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|Full Title:||I UNL Panel|
|Short Title:||I UNL Panel|
|Start Date:||15-Dec-2012 - 15-Dec-2012|
|Meeting Email:||click here to access email|
|Meeting Description:||I UNL Panel
December 15, 2012 - Mumbai, India
Associated event to COLING 2012
The UNL is an artificial language created to represent and process information across language barriers. Initially proposed by the Institute of Advanced Studies of the United Nations University, in Tokyo, Japan, in 1996, it has been enhanced and promoted by the UNDL Foundation, in Geneva, Switzerland, under a mandate of the United Nations, since 2000. The basic assumption of the UNL approach is that the information conveyed by natural languages can be formally represented through a semantic network made of three different types of discrete semantic units: Universal Words (UW’s), relations and attributes. The UW’s are the nodes in the graph, to be interlinked by relations and specified by attributes.
The main purpose of the UNL Panel is to collect the opinion of specialists, from inside and outside the UNL Community, about technical issues of UNL, in order to prepare the ground for an in-depth revision of the current UNL specifications. The I UNL Panel, an associated event to COLING 2012, is devoted to the nature and role of Universal Words (UW’s), the nodes in the UNL semantic graph.
As the name indicates, Universal Words are expected to be ‘universal’. This does not mean that they represent a sort of common lexical denominator to all languages or a semantic primitive. The concept of universality, in UNL, must be understood in terms of ‘semantic accessibility’, i.e, in the sense of ‘capable of being used and understood by all’ (as in ‘universal adapter’, ‘universal screwdriver’ or ‘universal remote control’), and UW’s depict concepts that may range from absolutely global to absolutely local, and even temporary. They are universal in the sense that they are uniform identifiers to the entities defined in the UNL Knowledge Base, which is expected to map everything that we know about the world, and that is used to assign translatability to any concept.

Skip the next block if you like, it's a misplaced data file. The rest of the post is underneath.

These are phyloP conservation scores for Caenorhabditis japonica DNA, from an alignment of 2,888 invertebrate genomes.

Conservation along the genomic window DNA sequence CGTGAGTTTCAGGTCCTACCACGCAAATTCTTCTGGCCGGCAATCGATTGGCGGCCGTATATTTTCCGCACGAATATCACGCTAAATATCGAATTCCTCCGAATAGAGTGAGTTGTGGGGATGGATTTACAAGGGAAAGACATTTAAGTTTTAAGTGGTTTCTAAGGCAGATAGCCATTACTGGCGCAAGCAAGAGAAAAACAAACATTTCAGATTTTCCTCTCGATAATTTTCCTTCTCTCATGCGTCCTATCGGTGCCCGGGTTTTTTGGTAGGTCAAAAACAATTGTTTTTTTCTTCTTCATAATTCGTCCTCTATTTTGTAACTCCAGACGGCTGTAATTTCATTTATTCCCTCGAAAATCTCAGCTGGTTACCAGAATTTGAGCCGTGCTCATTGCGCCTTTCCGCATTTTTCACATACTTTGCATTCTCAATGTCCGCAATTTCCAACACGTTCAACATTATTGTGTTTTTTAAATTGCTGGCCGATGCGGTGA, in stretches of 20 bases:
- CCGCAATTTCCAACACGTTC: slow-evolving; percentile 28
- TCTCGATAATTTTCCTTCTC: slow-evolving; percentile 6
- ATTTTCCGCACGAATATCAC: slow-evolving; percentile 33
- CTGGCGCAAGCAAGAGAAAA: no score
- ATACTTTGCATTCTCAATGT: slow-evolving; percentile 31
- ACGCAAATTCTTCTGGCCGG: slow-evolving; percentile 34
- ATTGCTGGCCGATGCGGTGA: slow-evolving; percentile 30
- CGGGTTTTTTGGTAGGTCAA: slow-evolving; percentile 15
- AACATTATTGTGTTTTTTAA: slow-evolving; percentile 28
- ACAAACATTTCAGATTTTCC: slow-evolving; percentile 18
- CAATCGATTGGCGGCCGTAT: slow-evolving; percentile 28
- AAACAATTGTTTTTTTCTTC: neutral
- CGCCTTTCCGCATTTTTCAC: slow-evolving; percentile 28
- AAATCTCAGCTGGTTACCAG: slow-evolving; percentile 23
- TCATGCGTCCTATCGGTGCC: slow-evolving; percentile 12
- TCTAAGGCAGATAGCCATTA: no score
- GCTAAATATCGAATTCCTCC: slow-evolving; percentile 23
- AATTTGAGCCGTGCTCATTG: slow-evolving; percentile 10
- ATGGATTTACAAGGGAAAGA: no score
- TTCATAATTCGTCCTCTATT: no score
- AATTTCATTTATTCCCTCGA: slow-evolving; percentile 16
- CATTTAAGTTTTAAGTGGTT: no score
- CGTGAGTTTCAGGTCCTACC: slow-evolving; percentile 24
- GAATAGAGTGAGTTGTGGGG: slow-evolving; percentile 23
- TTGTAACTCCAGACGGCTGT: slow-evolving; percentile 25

In order to take the best directions concerning the UW’s, the UNDL Foundation will listen to 6 specialists about 5 topics of lexical semantics:
What is to be considered a ‘Universal Word’?
Which named entities should be introduced in the dictionary of UW’s, if any?
UW’s must correspond to roots, to stems or to word forms?
Antonyms should be represented as a single UW or as different UW’s?
When a multiword expression must be represented as a UW?
These topics will be discussed considering the five questions available at www.unlweb.net/wiki/I_UNL_Panel. They illustrate practical issues concerning UW’s and have been receiving several different possible answers. The main goal of I UNL Panel is to discuss which answers would be more appropriate and feasible, considering the nature and role of the UNL, and the state of the art of the theory and technology on natural language processing.
|Linguistic Subfield:||Computational Linguistics; Semantics|
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